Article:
Brooklyn Nets’ James Harden comes out with 16 free throws, 29 victory points


NEW YORK – James Harden was in his sack on Friday night, dribbling, creating space, draining 3s and letting everyone know he was starting to feel more of himself as he screamed during a downtime while clenching your fists and flexing your arms.

Harden was also finally back to a place he knows well – the free throw line. After hitting the line a total of 15 times in his first five games, Harden went 16 for 19 on the strip and scored a high 29 points to go with eight assists and eight rebounds to help the Brooklyn Nets to take a 105-98 victory over the Indiana Pacers at the Barclays Center.

It was, by far, the best game of the season for Harden after a slow start and averaging 16.6 points on Friday.

“It wasn’t 30, obviously,” said Harden, who admitted Wednesday that his body and his game aren’t quite to the point where he can score 30 or 40 points a night. “I keep saying it – with every game I feel good, I feel better today, I continue to work on the days off and on the days without a game, and on match days I continue to work. ‘go to the basket and shoot my shots.

“Nothing is going to change. Eventually things will get to where it makes sense and I’m out there playing. [like] myself.”

Earlier this week, Nets coach Steve Nash said he believed Harden had unfairly become the “spokesperson” for this season’s rule changes, with officials cracking down on “overt, sudden or abnormal moves non-basketball “ball carriers seeking to attract fouls.

Before Friday night, Harden hadn’t gone to the line more than four times in a game this season. But against the Pacers, he went to the line nine times in just the second quarter, when he scored 13 points.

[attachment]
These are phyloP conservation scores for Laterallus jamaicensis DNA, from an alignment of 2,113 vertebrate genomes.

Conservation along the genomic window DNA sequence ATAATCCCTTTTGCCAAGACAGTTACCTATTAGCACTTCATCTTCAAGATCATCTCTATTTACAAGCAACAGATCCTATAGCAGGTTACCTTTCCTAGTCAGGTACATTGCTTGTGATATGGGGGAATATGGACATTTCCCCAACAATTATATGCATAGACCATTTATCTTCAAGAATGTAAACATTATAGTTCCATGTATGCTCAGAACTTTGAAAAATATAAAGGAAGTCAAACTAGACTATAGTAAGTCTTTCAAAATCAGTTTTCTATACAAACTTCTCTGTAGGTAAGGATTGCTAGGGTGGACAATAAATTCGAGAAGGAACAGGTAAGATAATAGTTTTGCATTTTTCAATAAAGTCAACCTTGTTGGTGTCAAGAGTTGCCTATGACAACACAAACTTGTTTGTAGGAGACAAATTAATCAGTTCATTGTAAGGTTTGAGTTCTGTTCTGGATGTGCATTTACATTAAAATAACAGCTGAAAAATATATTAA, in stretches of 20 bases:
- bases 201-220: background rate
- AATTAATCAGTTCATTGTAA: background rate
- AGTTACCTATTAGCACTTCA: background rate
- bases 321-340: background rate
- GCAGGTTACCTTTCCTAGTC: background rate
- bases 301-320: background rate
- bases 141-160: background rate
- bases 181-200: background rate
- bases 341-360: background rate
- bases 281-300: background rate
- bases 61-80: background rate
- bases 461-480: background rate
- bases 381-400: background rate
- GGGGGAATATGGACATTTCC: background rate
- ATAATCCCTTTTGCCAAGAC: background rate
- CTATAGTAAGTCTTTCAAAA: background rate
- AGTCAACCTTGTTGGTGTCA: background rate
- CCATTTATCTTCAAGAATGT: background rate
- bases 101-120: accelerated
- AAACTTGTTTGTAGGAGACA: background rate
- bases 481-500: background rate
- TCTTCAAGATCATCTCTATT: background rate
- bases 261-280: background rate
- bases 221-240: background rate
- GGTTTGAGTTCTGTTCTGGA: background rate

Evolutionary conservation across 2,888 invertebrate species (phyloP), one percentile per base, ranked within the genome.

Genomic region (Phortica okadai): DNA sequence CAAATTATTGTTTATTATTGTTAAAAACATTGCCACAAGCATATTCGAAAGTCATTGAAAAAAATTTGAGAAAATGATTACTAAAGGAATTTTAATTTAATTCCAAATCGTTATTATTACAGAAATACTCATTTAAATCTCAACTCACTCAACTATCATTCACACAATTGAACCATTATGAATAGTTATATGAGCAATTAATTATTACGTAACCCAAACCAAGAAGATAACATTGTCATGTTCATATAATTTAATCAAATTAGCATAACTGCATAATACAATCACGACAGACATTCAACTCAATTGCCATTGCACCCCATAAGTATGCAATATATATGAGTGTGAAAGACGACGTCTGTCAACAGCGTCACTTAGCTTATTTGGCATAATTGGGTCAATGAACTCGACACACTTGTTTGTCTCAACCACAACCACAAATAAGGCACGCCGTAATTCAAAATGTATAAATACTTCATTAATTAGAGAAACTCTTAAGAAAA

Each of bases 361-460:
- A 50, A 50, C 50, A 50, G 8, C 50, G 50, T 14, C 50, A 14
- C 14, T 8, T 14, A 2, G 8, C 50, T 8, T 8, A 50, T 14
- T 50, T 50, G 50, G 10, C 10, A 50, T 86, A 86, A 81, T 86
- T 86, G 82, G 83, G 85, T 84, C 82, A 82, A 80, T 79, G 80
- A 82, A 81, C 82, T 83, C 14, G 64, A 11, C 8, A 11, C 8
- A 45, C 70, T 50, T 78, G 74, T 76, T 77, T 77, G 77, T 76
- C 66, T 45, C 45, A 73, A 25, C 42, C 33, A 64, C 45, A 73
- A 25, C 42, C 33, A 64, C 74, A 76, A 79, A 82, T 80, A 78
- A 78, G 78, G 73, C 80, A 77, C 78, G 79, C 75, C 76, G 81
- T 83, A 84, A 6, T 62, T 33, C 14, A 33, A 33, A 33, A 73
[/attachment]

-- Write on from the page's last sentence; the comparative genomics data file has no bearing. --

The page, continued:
It was the 72nd game of his career in which Harden made at least 15 free throws, the most in NBA history, according to ESPN Stats & Information.

“It was just me who was aggressive,” said Harden. “The first two games, I wasn’t aggressive. I was aggressive in spurts, but I was just trying to be aggressive for four quarters. I had that burst, that speed to get to my spots, that I reach for the basket or shoot my shots. I felt pretty good there for a whole game. “

While Harden scored 21 points in the first half, Kevin Durant had 18 of his 22 points at the half. Their 39 points combined was the most they’ve scored as Nets teammates in the first half.

The Nets, however, were fortunate enough to have Durant available in the fourth quarter. After play was stopped for a foul while Durant was driving, he shot the basketball into the stands with 4:40 left in the third quarter.

Team manager Sean Wright told a reporter at the pool after the game that in real time the official who called did not believe the ball had forcibly entered the stands.

“After seeing the post-match video, we saw the ball hit the stands with force,” said Wright. “And Kevin Durant should have been kicked out.”

Durant said he was trying to hit the back panel and shouldn’t have.

“I don’t know, man. I thought I was in the gym on my own and in a pickup game, not an NBA game,” Durant said of his failure. “And I can’t do that. I could have cost my team the game. But it won’t happen again – I hope.”

Durant added: “I had no idea you could be kicked out because of it. I’m glad I stayed in the game. I’m sure a hefty fine is coming, but I don’t mind. to give.”

LaMarcus Aldridge helped take over for the Nets, scoring nine of his 21 points in the fourth quarter to help Brooklyn contain a pesky Pacers team.

The 16-year-old veteran became the 48th player to reach 20,000 career points and the seventh active player to do so, joining Harden and Durant. It was a milestone Aldridge didn’t expect to reach after retiring in April due to an irregular heartbeat. He has been medically cleared to return this season.

“It feels good, man,” Aldridge said. “A real blessing. I certainly didn’t think this would happen after what happened last year. Stuck with it, step back and I felt really good doing it and being back. simply blessed. “

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